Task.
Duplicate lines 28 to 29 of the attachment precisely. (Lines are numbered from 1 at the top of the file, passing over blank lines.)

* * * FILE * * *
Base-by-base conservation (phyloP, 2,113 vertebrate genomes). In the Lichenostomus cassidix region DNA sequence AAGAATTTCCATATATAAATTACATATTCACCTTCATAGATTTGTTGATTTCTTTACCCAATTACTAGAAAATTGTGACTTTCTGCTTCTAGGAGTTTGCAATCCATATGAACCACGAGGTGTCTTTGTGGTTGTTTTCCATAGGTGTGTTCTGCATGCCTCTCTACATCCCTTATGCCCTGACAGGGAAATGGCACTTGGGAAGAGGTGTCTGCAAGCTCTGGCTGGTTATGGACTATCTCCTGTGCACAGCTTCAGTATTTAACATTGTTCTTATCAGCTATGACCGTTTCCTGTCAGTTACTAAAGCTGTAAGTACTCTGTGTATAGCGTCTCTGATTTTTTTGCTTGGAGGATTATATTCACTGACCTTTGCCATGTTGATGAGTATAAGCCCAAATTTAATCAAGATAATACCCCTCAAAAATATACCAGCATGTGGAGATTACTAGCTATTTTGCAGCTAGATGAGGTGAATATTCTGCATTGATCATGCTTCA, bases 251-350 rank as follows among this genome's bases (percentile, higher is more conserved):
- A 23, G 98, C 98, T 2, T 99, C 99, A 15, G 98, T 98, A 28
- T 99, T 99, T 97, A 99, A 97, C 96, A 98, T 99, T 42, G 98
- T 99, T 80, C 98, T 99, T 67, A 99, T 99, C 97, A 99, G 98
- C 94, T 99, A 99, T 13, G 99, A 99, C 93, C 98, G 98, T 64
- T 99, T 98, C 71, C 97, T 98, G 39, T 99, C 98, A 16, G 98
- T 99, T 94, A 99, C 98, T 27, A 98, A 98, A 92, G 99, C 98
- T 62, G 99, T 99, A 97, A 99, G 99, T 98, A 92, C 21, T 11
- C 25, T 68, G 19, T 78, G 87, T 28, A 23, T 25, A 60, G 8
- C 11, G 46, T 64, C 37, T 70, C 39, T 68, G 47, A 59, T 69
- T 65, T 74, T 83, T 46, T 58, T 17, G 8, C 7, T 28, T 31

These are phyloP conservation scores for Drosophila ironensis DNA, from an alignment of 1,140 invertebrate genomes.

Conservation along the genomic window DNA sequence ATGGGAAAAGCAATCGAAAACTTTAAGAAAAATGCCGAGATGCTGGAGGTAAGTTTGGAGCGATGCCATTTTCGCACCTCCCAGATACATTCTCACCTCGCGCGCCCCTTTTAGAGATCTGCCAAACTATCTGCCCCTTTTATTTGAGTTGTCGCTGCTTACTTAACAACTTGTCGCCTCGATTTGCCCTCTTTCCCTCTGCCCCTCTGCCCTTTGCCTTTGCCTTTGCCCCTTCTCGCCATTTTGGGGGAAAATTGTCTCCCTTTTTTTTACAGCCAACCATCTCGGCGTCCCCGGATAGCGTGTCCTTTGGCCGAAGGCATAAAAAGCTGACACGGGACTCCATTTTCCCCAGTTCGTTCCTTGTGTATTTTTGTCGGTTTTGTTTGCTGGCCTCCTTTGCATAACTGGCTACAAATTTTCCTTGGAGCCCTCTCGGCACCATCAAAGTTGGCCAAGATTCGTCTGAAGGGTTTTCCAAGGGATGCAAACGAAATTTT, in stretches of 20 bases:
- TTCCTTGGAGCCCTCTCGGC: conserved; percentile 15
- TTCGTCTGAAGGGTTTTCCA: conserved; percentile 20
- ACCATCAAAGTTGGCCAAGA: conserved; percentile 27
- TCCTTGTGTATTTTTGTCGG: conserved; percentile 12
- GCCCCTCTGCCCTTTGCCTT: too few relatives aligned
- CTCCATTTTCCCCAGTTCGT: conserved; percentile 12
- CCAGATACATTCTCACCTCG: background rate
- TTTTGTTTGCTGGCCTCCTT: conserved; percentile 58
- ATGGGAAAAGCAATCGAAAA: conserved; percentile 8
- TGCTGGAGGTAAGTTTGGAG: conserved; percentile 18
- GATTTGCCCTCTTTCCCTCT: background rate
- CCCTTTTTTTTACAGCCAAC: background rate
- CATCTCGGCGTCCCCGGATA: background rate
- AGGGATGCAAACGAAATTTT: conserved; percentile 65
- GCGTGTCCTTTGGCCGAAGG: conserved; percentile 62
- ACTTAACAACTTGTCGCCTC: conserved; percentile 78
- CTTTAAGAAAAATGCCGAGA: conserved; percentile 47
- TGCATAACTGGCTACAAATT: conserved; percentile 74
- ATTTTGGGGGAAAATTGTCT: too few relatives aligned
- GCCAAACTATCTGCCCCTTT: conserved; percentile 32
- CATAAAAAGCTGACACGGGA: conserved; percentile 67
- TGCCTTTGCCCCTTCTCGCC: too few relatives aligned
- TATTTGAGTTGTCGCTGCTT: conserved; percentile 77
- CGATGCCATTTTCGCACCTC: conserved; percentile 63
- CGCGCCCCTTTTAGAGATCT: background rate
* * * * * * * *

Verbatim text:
- GCGTGTCCTTTGGCCGAAGG: conserved; percentile 62
- ACTTAACAACTTGTCGCCTC: conserved; percentile 78